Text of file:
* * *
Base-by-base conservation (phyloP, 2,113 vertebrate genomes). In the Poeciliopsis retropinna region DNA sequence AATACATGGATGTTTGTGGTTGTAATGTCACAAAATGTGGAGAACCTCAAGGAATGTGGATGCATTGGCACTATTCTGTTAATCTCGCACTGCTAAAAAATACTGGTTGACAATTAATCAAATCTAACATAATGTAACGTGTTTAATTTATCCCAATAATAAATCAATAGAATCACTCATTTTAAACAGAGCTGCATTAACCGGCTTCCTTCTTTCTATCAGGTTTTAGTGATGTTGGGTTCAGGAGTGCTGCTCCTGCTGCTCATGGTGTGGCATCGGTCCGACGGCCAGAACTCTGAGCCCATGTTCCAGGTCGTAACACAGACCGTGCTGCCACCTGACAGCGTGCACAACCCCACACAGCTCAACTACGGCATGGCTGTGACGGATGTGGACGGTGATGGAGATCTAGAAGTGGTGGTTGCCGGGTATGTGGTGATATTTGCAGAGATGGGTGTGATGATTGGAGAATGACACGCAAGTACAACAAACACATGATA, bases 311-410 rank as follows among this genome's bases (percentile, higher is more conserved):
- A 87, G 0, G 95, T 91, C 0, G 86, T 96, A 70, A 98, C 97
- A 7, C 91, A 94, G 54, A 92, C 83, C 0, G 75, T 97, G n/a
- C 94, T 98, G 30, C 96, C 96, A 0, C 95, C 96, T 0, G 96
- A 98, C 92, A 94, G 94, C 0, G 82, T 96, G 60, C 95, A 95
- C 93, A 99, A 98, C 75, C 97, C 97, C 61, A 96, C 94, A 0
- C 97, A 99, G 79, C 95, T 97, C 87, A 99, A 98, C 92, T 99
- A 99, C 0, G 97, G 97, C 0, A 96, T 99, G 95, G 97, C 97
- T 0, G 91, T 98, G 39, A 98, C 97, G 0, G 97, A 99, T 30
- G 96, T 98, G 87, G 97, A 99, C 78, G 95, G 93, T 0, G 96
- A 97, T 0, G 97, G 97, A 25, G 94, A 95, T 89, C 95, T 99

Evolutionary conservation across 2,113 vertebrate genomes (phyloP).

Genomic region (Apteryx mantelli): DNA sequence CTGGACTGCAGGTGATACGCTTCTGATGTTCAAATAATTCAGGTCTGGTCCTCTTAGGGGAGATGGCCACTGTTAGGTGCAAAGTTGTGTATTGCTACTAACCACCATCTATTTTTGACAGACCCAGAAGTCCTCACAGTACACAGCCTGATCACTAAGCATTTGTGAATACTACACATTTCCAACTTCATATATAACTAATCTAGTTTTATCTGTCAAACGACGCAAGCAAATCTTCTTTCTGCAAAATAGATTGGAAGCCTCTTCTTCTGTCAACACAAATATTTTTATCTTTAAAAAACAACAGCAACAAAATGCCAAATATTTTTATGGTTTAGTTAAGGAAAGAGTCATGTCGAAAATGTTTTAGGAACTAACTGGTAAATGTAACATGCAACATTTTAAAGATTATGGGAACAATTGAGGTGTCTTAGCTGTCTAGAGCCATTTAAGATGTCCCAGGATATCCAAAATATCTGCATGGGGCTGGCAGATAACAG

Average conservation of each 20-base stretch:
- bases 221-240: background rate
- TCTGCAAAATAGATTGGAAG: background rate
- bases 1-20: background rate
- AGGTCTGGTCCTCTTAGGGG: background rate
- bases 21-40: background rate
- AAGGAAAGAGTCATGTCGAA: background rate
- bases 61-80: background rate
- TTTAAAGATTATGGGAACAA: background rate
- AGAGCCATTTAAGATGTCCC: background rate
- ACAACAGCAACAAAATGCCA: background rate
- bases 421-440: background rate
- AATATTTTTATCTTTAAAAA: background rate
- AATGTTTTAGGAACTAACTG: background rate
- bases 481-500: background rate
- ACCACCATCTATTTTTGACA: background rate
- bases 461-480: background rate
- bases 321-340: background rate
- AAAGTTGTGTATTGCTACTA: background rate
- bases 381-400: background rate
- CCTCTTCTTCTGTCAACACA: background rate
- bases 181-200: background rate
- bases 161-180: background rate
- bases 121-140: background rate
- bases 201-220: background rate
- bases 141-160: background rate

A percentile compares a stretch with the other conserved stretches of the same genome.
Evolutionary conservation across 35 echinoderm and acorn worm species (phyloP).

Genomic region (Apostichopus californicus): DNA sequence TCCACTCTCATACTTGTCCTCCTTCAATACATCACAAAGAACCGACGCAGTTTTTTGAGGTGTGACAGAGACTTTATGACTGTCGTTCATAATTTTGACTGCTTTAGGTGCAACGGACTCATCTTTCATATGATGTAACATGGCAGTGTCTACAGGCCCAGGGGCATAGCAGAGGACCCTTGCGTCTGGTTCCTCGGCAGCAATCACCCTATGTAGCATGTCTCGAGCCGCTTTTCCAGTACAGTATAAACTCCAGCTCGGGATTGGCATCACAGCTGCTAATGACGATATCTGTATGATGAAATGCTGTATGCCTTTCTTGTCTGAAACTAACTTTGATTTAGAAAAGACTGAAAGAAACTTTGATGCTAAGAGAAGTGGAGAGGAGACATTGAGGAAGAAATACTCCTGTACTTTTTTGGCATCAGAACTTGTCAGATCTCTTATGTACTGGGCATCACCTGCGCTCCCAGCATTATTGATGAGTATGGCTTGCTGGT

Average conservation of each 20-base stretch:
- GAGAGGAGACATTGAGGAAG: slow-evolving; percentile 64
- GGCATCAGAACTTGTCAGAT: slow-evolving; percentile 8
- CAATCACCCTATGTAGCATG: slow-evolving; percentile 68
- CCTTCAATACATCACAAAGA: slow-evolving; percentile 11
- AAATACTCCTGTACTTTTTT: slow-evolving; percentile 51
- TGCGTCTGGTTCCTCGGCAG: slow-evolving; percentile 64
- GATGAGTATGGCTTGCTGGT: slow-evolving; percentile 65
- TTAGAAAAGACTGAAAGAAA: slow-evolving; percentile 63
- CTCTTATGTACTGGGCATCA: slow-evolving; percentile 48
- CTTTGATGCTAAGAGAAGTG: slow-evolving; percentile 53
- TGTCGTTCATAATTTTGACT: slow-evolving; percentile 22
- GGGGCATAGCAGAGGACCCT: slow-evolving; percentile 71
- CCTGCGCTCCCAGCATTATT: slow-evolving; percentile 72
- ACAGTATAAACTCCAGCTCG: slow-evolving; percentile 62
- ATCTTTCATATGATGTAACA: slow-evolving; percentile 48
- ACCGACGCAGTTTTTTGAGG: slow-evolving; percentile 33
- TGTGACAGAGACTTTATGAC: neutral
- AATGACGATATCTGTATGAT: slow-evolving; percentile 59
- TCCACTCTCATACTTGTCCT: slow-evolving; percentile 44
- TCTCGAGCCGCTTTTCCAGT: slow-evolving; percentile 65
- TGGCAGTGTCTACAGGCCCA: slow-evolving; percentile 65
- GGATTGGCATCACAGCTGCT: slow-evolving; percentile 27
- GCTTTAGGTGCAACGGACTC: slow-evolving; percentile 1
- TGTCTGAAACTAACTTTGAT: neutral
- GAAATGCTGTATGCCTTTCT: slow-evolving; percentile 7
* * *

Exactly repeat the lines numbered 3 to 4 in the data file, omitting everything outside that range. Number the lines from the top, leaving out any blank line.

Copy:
- A 7, C 91, A 94, G 54, A 92, C 83, C 0, G 75, T 97, G n/a
- C 94, T 98, G 30, C 96, C 96, A 0, C 95, C 96, T 0, G 96